And that lifetime of opinions and preferences and biases is what makes your opinion matter. I wouldn’t buy golf clubs based on a review by someone who had never previously swung one up to that point. So, why would anyone expect that from a game critic? Reviews are a dime a dozen. Anyone can do them. It’s not just my opinion that my readers value, but rather everything that led to that opinion. That doesn’t just start when I became Indie Gamer Chick. That goes all the way back to a little girl on Christmas morning playing Crash Bandicoot and having a blast right up until she fell into the acid seven times in a row, flipped the controller in the air and blurted out “FUCKERS” while her parents gasped in horror. I wish when they were taking a belt to me that, someone had been there to tell them that a pseudo-famous game critic had just been born. That context would have been nice for them to have had.

Emerald Shores releases on November 21. A review copy was supplied to Indie Gamer Chick. During the week of November 21, a copy of Emerald Shores will be purchased by Cathy. All games reviewed at Indie Gamer Chick are paid for in full by Cathy.

Bloodstained: Curse of the Moon

This is almost not fair. Bloodstained: Curse of the Moon probably shouldn’t be listed alongside stuff like Escape Goat 2 or Axiom Verge or even Fez. I mean, Fez had close to an entire movie devoted to its development, something most indies could only dream of. And yet, it still feels more on the same level as its peers than Curse of the Moon. It seems somehow wrong that today’s game competes head-to-head with it for a spot on the IGC Leaderboard, along with Dead Cells or SteamWorld Dig 2 or Sportsfriends. In case you didn’t know, Bloodstained is produced by Koji Igarashi. As in “the guy who made Castlevania: Symphony of the Night.” To say doors would open to him that wouldn’t open to your average indie developer is a bit of an understatement.

To put it in perspective, Curse of the Moon is the result of a $5,545,991 Kickstarter campaign. But, Curse of the Moon wasn’t even the focus of that campaign. This is the game that got made because the campaign made so much money. This is a stretch goal. The game that people actually backed is coming out next year. That’s fucking insane.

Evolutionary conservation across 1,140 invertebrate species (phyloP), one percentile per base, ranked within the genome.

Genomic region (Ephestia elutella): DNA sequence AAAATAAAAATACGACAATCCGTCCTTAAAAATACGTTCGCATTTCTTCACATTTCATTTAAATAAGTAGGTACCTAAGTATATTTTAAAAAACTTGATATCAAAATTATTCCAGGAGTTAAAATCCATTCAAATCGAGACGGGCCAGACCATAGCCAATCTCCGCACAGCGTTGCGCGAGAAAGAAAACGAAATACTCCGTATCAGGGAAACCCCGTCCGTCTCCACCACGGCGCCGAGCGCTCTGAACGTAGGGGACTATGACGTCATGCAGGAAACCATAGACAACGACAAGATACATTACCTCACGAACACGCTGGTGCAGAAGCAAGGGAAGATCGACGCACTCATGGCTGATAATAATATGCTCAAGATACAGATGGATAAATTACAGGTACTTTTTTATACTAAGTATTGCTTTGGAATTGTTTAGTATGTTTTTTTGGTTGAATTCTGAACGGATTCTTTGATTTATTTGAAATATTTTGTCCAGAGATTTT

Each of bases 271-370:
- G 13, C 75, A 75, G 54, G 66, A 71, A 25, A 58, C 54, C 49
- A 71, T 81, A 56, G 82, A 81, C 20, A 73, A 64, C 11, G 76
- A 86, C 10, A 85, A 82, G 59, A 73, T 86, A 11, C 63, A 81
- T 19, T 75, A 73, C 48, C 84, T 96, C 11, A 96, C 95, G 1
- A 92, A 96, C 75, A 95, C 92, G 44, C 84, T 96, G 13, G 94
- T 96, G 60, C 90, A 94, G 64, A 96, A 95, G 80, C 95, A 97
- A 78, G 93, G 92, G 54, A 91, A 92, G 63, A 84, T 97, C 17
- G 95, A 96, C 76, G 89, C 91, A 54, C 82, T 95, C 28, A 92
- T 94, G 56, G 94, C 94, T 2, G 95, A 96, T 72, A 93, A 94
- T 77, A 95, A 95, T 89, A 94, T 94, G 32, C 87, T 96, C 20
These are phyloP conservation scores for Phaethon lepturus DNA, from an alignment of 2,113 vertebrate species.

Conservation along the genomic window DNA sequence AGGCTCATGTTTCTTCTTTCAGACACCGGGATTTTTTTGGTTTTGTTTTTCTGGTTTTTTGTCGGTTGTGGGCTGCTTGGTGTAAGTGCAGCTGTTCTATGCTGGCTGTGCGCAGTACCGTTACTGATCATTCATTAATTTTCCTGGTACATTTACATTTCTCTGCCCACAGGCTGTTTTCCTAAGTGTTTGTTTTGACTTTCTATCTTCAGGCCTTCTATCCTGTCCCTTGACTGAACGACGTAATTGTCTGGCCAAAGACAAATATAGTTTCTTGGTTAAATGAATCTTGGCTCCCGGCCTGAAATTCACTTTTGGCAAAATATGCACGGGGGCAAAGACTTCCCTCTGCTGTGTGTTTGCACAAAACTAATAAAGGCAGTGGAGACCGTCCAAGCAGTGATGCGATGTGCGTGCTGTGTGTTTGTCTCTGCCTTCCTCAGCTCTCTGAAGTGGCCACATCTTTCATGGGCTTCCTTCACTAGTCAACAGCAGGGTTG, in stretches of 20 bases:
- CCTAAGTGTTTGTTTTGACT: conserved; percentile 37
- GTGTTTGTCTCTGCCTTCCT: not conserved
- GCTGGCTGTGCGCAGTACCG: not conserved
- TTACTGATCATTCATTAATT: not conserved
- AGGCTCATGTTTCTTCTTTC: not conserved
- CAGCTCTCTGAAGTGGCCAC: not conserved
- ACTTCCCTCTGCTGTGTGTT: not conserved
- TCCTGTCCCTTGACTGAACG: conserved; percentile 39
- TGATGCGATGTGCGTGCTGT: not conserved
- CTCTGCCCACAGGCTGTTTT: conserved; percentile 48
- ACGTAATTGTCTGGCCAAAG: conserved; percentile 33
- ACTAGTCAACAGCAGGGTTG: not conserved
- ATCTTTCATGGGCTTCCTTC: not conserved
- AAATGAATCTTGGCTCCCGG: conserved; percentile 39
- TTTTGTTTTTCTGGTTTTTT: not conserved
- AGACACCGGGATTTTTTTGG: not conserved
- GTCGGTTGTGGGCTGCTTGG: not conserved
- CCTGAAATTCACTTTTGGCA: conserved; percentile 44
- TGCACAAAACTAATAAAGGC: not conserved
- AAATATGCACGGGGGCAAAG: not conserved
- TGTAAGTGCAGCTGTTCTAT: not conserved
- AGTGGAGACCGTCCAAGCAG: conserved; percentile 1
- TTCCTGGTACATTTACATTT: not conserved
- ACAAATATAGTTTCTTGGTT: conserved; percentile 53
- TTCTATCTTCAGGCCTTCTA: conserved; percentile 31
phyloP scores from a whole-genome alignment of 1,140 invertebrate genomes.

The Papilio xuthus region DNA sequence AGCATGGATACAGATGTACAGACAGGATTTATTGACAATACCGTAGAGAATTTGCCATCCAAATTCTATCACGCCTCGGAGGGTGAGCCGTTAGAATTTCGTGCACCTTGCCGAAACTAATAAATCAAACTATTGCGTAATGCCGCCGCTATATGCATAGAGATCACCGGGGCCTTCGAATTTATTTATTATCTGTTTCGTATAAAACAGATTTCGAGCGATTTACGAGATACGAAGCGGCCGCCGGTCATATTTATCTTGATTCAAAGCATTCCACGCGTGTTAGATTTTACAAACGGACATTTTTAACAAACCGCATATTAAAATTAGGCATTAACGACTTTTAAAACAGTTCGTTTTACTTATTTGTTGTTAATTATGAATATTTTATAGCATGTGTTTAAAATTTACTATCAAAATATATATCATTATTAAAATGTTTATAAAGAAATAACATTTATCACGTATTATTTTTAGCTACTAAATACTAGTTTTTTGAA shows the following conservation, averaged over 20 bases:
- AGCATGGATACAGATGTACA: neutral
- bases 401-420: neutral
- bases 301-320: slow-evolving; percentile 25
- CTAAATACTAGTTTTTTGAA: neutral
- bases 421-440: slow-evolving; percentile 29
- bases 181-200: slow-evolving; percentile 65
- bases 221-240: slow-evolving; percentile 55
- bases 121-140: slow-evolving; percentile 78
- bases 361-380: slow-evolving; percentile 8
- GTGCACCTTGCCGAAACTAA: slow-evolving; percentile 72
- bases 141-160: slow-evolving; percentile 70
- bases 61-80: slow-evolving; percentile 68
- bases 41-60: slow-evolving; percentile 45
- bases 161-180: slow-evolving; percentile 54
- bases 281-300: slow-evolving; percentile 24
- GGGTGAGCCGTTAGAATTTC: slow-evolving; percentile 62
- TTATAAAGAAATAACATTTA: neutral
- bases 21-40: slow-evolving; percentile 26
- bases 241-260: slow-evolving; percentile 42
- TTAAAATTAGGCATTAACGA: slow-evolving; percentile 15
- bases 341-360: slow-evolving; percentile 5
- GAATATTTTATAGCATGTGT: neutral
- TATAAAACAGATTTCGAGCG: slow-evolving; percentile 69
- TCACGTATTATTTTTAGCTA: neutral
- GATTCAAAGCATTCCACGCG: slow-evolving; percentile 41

The moon is visible in every stage and slowly develops into a full moon that frames the final level. This doesn’t make Curse of the Moon better, but it shows a wonderful attention to detail that demonstrates how much care and consideration was given during the design. Meanwhile, Link is like “the moon.. full gets full? That’s adorable. For me, the moon tried to crash into the planet, obliterating all life as we know it. Enjoy your Castlevania cosplay. It’s precious.”

Curse of the Moon was promised to be a “retro mini-game prequel” or something along those lines. But it ain’t mini. This is a full-fledged NES-style game so convincing that you would swear this is the missing link between Castlevania III: Dracula’s Curse and Super Castlevania IV. And it truly is an NES Castlevania in everything but name. Enemies are almost all reskinned versions of Castlevania staples. The four characters are very similar to Dracula’s Curse. There’s no Grant Danasty, and the main character doesn’t feel like a Belmont, but the first ally you gain certainly does, whip and everything. The second character is a close approximation to Sypha Belnades. Finally, they just pretty much said “fuck it” and stuck Alucard in as the third ally, bat-transformation fully intact. It’s the moment where you feel the team said “we’re either going to get sued or we’re not. Might as well go big or go home.”

If you think of Bloodstained: Curse of the Moon as Castlevania 3.5, that tells you everything you need to know about the game. It controls slightly better than the NES series, and it’s especially nice that the stairs aren’t a complete nightmare to use anymore. But otherwise, it feels like a really great ROM hack. Everything has this creepy familiarity, but that doesn’t mean some inspired bits of originality don’t seep through. In fact, not being married to the Castlevania mythos allows for some of the most creative boss designs in the series. The series that Curse of the Moon isn’t part of, but kind of is anyway. Sorta. It’s complex.

“Excuse me, have you by any chance seen my wife? Last time I heard from her, she said she had to go fight bears. Bears that ‘care’ whatever that means. Kinda sexy in a bald, creepy, evil spirit kind of way?”

Another way to look at it is someone shot Castlevania with the same modernization ray Shovel Knight used on classic NES Capcom games. 2010s 2D gameplay conventions are here. Optional difficulty? Check. A save system besides a password? Check. Tons of extras and multiple endings? Check. It’s actually an impressive, fully-realized package and it’s strange that people still think it’s some sort of throwaway Kickstarter bonus. Let’s say Ritual of the Night never sees the light of day and Curse of the Moon is as far as the franchise makes it out of the crib. As much as that would suck, the one thing we wound up getting is very, very good on its own merit.